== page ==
by Chris Bate
Organ donation is a subject that divides opinion for a variety of different reasons, however, like all areas of medicine, this is ever developing with the goal to improve efficiencies and further meet the demands of the people who need it most.
On April 19th a test run was performed where a drone was used to deliver a kidney to a patient at the University of Maryland Medical Centre (USA), the total journey was about 3 miles. The drone was custom-built to ensure that the organ maintained in the best possible condition during the flight, it was also equipped with an onboard camera and tracker. Organs are only able to survive a few hours outside of the body so it’s crucial that they are delivered as quickly and efficiently as possible, with delays that can be caused by traffic and other external factors it's useful to have other options that could lead to greater success rates and reduce the number of wasted organs.
Last year in the US alone there were over 2,500 kidneys that had to be discarded due to degrading before they could be transplanted, to put this into context…in the UK there are approximately 3,000 kidney transplants per year, with over 5,000 still waiting!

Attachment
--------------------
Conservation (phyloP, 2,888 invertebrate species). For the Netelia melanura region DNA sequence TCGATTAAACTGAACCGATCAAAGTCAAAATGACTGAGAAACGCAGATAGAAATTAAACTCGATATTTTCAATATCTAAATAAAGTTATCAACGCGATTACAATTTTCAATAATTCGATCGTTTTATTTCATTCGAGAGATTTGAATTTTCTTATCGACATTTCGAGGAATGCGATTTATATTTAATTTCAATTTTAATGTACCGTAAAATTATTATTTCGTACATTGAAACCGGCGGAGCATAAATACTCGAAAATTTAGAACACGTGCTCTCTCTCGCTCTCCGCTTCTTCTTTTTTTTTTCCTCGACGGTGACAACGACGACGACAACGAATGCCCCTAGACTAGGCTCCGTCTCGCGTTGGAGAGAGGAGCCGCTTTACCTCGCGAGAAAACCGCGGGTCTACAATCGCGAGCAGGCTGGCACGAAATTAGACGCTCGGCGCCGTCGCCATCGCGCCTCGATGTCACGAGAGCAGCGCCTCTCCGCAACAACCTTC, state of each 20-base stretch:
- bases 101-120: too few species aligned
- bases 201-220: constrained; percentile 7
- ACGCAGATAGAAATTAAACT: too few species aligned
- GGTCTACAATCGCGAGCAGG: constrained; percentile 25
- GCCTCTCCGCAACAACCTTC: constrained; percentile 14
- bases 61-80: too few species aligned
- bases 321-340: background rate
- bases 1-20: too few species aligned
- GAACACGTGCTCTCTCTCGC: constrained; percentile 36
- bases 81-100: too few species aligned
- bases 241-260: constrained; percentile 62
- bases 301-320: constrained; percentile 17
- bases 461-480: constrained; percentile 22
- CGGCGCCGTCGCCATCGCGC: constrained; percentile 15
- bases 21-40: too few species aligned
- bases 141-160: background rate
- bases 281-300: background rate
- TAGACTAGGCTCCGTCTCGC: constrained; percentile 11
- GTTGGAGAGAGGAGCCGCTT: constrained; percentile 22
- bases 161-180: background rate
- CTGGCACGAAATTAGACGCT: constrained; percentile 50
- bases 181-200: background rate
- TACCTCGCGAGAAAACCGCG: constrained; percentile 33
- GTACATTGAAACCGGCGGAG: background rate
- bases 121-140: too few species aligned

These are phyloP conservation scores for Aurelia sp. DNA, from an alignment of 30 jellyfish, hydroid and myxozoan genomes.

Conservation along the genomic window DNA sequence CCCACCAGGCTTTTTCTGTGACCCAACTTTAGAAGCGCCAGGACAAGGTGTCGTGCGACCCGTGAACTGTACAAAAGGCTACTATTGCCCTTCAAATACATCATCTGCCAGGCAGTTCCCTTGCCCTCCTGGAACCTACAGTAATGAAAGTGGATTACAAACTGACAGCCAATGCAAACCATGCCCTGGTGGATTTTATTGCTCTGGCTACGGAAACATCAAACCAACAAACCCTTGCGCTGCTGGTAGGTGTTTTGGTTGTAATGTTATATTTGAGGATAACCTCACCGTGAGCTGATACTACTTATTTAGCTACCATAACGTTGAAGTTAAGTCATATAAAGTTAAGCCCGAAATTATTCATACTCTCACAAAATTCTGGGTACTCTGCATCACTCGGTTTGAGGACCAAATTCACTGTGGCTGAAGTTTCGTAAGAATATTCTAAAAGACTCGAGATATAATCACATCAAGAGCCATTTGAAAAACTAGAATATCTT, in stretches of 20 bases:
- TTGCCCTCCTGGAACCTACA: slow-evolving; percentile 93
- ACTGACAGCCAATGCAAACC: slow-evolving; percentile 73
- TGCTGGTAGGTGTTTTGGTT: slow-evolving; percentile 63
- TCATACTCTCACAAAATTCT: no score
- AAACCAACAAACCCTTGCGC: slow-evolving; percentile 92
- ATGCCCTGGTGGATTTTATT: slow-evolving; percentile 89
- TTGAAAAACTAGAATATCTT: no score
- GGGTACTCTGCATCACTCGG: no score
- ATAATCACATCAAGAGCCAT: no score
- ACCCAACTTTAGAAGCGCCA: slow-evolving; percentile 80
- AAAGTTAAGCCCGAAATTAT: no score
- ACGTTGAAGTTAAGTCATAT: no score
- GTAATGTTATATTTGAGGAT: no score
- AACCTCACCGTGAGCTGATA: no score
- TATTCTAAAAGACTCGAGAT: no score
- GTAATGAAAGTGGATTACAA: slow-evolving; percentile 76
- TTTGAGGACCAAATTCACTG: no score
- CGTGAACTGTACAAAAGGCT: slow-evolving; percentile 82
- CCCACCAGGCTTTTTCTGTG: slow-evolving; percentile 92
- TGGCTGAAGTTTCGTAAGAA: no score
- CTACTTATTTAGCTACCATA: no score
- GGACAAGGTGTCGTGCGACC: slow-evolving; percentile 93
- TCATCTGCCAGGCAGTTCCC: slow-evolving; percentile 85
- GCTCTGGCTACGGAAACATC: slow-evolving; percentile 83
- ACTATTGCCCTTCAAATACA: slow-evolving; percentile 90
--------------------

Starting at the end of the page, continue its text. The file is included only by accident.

We have all seen the disruption that drones can cause when in the wrong hands, the closure of Heathrow and Gatwick airports come to mind! However, there is clearly an opportunity here to take advantage of this technology for the betterment of peoples health and this isn’t the only instance of drones being used to aid people, for example, drones are being used (and trialed) to deliver defibrillators to patients suffering cardiac arrest. This is also extremely useful for individuals that are in isolated or in remote areas where it could possibly take emergency services too much time to reach them.
As of early next year all adults in England will be organ donors unless they have opted out, this is also known as “Max and Keira’s Law,” however this is certainly not a new concept as many countries have been doing it for years.